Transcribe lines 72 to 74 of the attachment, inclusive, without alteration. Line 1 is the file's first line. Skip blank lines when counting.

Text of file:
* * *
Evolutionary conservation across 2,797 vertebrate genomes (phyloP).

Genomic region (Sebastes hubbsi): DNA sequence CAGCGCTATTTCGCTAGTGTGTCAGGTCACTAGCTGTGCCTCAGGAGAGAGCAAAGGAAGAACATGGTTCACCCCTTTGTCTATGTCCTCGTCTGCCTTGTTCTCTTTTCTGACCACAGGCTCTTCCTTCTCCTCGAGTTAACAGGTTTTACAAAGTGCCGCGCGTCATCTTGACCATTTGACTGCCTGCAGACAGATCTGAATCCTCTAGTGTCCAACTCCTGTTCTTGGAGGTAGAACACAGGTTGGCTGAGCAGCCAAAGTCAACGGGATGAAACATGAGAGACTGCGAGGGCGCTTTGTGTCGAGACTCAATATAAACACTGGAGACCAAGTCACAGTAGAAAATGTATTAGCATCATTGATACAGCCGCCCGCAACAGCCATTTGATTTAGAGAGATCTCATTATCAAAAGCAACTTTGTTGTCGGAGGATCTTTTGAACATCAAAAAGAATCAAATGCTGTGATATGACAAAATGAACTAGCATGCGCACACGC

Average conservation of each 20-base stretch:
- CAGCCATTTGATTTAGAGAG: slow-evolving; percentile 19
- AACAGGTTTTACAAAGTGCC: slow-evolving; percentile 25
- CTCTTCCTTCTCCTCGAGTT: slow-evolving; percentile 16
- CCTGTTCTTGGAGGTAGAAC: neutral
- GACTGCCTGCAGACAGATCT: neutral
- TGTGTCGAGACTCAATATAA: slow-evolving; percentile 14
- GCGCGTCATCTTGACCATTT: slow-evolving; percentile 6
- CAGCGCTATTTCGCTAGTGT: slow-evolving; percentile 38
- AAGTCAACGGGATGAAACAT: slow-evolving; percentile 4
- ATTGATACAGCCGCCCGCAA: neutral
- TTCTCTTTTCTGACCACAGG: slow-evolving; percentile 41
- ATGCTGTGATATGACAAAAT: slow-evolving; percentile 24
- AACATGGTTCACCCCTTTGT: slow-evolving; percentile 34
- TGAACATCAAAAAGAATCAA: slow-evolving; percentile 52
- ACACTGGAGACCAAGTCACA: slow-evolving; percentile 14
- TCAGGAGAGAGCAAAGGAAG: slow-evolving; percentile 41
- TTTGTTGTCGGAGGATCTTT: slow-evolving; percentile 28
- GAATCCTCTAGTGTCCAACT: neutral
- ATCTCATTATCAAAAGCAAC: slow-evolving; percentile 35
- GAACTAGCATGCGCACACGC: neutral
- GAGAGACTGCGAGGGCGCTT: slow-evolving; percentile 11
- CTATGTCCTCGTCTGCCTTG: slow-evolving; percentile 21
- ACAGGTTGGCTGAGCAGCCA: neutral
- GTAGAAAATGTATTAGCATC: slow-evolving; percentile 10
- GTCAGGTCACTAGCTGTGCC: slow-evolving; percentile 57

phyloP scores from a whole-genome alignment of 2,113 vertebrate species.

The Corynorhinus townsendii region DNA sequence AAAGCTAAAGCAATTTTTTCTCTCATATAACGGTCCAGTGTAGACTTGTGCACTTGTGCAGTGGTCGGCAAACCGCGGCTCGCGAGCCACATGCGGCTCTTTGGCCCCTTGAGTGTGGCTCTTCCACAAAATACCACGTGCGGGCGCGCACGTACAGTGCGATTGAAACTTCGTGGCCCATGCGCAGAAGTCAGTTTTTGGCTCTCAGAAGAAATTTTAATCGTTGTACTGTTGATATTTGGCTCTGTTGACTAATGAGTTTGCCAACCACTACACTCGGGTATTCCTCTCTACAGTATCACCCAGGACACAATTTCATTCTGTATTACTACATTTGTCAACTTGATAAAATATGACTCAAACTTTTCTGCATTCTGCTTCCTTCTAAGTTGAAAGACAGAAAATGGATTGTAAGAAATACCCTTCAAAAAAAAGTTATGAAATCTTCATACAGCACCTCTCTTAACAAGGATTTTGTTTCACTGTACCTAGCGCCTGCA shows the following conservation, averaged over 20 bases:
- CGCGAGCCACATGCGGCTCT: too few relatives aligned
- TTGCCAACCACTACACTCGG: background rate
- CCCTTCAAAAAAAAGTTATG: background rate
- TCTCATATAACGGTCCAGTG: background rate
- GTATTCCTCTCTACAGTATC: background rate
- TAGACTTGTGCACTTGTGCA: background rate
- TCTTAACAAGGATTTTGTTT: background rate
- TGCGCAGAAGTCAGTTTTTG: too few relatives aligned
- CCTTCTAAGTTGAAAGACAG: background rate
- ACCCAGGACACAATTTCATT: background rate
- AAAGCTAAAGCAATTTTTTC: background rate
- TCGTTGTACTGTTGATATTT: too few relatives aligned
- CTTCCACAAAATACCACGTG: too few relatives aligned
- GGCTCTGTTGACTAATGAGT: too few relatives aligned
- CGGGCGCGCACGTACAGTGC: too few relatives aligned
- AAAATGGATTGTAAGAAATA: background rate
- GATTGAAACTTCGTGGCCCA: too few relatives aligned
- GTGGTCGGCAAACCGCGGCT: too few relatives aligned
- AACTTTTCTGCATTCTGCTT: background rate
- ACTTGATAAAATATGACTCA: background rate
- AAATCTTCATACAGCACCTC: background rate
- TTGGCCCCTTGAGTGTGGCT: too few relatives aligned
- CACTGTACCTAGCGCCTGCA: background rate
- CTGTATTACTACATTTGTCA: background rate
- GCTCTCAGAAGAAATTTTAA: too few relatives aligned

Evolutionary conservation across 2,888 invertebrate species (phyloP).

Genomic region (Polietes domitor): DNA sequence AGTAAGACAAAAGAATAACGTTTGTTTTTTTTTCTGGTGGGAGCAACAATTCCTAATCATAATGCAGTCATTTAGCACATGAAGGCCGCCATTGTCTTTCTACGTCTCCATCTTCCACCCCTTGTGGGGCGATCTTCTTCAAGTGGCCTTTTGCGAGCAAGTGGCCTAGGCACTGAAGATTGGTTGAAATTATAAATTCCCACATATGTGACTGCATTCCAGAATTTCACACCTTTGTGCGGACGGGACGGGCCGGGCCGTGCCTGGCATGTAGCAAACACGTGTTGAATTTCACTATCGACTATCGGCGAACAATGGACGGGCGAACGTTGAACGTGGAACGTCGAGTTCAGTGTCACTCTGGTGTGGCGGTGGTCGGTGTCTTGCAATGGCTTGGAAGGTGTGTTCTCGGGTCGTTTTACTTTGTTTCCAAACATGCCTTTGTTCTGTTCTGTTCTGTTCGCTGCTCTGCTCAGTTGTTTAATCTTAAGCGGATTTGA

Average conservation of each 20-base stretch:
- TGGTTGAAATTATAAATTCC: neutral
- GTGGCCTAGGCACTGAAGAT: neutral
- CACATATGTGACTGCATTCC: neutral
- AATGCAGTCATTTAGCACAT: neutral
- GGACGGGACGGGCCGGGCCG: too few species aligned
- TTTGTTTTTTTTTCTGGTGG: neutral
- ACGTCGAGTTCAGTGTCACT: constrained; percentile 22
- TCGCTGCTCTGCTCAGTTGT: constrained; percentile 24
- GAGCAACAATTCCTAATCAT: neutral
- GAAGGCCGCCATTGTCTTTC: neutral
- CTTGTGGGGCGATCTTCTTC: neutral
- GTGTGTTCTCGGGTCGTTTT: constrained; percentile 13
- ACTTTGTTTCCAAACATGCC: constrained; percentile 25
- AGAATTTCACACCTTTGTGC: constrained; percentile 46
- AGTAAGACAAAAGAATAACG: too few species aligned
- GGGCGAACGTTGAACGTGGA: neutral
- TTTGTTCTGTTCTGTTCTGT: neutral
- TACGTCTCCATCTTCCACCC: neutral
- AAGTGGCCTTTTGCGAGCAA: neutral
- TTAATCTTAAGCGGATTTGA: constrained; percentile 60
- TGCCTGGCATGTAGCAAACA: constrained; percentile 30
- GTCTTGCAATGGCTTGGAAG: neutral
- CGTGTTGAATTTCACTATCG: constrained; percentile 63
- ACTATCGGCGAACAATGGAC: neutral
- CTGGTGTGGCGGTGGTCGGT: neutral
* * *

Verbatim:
- AGAATTTCACACCTTTGTGC: constrained; percentile 46
- AGTAAGACAAAAGAATAACG: too few species aligned
- GGGCGAACGTTGAACGTGGA: neutral